The cooperation between the knowledge and research sector and organisations is carried out through the Science and Technology Policy Council and the related the committees, one responsible for science, the other for innovation and technology. Policy related cooperation in Iceland is therefore mostly taking place around the STPC, not so much between stakeholder institutions and ministries, as in the other Nordic countries.

Rannís – The Icelandic Centre for Research – previously had the role of a research council secretariat. It is now administrating research and technology development funds as well as a number of other funds with no relation to research and innovation. It can hardly be called an essential part of the research and innovation policy system. Rannís is mentioned only once in the recent policy paper on research.

Indeed, Rannís states on its web site that it supports research and innovation, education, culture and art as well as youth work and sports. This broad focus is not likely to lead to a comprehensive strategy for research and innovation policy.

Rannís further states that its role is to analyse and present impacts of research, education and culture on the economy. It is interesting to see the institution emphasise its analytical role, since it closed down all such activities more than three years ago, and the institution is publishing almost no content on research and policy.

Evidence based policy making

There seems to be some ongoing misconception in the use of research and innovation statistics in the Icelandic plans, which may have political repercussions.  STPC has been using these statistics as a basis for setting research and innovation policy goals, but since the methods used to develop or interpret these statistics are not as they should be, the policy goals are confusing or maybe even misleading.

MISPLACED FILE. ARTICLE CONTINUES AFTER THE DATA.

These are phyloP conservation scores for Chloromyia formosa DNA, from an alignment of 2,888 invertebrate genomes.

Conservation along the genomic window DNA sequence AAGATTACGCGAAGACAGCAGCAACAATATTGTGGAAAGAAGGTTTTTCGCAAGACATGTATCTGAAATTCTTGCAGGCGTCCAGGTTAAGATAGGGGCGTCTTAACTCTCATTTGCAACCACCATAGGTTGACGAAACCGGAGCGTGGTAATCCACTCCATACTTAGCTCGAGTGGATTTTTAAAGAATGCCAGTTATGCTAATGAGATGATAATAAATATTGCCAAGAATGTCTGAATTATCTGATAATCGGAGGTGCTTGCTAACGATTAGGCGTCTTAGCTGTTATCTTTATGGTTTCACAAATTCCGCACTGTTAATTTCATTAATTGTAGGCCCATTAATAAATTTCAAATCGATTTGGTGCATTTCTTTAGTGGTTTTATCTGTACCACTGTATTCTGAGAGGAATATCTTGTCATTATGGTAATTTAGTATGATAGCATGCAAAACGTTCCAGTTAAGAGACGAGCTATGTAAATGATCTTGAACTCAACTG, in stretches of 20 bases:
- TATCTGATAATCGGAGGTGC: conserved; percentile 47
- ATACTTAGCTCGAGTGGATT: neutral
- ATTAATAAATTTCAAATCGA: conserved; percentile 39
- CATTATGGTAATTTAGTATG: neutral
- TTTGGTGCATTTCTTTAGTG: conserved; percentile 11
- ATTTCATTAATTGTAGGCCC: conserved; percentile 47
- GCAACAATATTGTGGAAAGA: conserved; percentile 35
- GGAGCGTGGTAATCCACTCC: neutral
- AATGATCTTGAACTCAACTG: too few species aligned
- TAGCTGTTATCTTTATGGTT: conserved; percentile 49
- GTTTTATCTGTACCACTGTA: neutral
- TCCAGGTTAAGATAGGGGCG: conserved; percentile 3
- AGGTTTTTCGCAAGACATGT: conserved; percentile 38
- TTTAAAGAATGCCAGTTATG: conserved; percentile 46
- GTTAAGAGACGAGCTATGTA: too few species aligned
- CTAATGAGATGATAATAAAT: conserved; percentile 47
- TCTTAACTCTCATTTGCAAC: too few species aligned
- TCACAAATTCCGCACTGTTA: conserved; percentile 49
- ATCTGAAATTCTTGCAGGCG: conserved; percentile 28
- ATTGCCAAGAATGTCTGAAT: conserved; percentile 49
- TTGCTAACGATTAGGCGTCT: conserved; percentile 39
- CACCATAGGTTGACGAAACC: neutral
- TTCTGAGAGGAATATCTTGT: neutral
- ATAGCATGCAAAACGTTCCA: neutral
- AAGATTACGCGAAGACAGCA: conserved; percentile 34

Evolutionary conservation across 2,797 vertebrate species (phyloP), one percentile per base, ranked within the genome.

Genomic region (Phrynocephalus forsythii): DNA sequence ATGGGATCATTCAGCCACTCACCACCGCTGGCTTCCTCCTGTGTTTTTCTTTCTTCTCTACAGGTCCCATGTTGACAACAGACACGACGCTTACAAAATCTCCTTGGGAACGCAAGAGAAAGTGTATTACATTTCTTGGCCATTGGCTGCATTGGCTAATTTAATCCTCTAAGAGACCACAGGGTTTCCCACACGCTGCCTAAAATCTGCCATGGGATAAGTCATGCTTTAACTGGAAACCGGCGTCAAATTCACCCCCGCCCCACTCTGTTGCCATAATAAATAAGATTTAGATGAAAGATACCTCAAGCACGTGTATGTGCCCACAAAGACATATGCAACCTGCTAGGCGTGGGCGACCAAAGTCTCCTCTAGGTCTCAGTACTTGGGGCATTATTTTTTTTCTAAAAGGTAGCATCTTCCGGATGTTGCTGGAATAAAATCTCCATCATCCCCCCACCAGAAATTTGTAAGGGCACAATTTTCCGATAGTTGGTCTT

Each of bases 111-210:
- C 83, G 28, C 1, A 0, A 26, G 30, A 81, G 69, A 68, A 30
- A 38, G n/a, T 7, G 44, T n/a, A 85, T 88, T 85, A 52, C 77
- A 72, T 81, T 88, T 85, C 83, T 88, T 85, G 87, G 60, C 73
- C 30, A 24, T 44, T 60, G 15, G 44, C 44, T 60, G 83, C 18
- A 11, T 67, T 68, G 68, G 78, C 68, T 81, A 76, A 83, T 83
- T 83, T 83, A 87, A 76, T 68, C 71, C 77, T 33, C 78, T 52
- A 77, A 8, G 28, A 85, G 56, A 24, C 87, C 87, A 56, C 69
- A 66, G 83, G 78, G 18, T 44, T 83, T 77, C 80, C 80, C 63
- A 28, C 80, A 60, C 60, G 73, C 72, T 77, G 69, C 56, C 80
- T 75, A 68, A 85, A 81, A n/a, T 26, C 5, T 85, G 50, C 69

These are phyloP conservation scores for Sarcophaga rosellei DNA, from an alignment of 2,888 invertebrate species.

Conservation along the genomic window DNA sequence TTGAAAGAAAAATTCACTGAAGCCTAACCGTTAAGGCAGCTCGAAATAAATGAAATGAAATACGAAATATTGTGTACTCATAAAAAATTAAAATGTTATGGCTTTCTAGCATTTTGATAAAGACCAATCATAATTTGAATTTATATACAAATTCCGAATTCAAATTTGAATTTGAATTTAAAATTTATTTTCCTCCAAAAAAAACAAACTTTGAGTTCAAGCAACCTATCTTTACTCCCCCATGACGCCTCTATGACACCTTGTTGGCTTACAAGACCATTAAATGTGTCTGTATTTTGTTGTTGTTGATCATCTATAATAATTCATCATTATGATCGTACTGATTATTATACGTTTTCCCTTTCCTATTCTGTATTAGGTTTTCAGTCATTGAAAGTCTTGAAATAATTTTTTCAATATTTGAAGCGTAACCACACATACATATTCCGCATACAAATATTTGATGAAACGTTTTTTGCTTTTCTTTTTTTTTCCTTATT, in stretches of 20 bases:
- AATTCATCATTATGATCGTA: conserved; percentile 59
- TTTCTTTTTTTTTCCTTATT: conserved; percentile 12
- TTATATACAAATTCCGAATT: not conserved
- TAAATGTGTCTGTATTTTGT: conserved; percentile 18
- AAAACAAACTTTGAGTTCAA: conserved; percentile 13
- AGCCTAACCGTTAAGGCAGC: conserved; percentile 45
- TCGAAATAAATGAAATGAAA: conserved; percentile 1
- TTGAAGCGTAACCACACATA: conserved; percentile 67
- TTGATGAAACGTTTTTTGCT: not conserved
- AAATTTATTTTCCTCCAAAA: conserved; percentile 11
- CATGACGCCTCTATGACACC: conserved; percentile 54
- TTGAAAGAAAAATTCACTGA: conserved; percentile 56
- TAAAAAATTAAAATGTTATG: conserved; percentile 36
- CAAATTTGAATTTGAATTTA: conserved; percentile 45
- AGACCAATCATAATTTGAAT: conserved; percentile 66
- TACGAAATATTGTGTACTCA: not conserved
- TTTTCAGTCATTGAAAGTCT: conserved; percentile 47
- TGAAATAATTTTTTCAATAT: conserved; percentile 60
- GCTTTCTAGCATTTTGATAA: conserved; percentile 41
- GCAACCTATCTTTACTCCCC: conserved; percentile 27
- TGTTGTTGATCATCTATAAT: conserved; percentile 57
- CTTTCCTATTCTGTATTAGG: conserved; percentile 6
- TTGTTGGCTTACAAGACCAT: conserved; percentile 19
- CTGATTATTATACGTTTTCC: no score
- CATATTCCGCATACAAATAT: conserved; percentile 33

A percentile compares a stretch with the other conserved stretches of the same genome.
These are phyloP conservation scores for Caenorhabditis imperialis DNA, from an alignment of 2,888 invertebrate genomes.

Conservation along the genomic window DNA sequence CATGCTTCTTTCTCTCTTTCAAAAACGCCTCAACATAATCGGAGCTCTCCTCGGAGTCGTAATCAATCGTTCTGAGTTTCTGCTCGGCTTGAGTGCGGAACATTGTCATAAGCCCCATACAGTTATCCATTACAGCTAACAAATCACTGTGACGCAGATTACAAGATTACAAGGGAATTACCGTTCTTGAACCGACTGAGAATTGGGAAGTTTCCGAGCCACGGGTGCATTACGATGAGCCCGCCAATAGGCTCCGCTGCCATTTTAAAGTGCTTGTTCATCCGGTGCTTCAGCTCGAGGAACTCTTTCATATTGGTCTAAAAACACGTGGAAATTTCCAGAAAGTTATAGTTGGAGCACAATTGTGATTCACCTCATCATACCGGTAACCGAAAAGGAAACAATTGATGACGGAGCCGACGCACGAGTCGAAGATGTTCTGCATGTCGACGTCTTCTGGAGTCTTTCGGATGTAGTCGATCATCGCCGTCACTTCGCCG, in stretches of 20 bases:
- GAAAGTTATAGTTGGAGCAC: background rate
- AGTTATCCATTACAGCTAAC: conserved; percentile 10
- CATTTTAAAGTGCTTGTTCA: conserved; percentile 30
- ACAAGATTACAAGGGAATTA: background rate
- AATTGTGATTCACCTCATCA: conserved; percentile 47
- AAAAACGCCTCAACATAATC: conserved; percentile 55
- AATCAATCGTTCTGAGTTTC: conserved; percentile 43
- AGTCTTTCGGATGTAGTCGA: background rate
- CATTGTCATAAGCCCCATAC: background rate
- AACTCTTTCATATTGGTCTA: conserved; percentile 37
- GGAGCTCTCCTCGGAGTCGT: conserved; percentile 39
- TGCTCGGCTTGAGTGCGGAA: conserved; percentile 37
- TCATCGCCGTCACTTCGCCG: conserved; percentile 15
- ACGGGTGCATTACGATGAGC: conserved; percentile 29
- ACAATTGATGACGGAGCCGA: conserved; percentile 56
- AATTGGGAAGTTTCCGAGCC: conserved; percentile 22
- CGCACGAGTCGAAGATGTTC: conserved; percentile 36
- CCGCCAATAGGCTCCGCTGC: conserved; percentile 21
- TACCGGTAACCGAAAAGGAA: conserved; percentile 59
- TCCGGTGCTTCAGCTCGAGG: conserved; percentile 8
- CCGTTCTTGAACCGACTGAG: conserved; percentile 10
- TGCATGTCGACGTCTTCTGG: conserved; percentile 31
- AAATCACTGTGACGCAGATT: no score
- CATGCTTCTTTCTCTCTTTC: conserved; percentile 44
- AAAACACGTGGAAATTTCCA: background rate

One rather unfortunate example of the use of evidence-based policy making is the main objectives set by the STPC on which goal should be reached in terms of national R&D expenditures.

In the R&D policy for 2014 to 2016 the goal was to increase the funding of science and innovation as a rate of gross domestic productions (GDP) so that in 2016 this will reach 3 percent.[1] Note that they were referring to science and innovation.
In the R&D policy for 2017 to 2019 the goal is to make sure research and development reaches 3 percent of GDP before year 2024.[2]

Research and development is a much narrower concept than science and innovation. Note that the three percent objective of the EU or a country like Norway, refers to research and development and does not include other types of innovation.

It is very difficult to see the focus of those two statements. Are they proposing measurement of public funding or of overall investments? Do they want to measure research and development or science and innovation?  This misunderstanding must be corrected, and the use of this terminology has to be harmonized.

I should add that if the objective is a 3 percent national investment in innovation in the broad sense of the term, Iceland has already met that target. Iceland has not reached the R&D objective, which is not that surprising, given that Iceland’s economy remains dominated by natural resource-based industries, as in areas like fishing and fish processing, agriculture, tourism and energy. The same applies to a country like Norway.

The Science and Technology Policy Council is at the core when policy is developed, but the relevant ministries such as the Ministry of Education and Science and Ministry of Industries and Innovation are responsible for the policy of research and innovation. The new policy for 2017 to 2019 is very ambitious and shows the continuous will of the government to aim at higher performance of those sectors than ever before.

Continue reading: «The Icelandic Production of Research and Innovation Statistics is Lacking»

[1]…/2014-5-22-stefna-adgerda… page. 3

[2]… page 7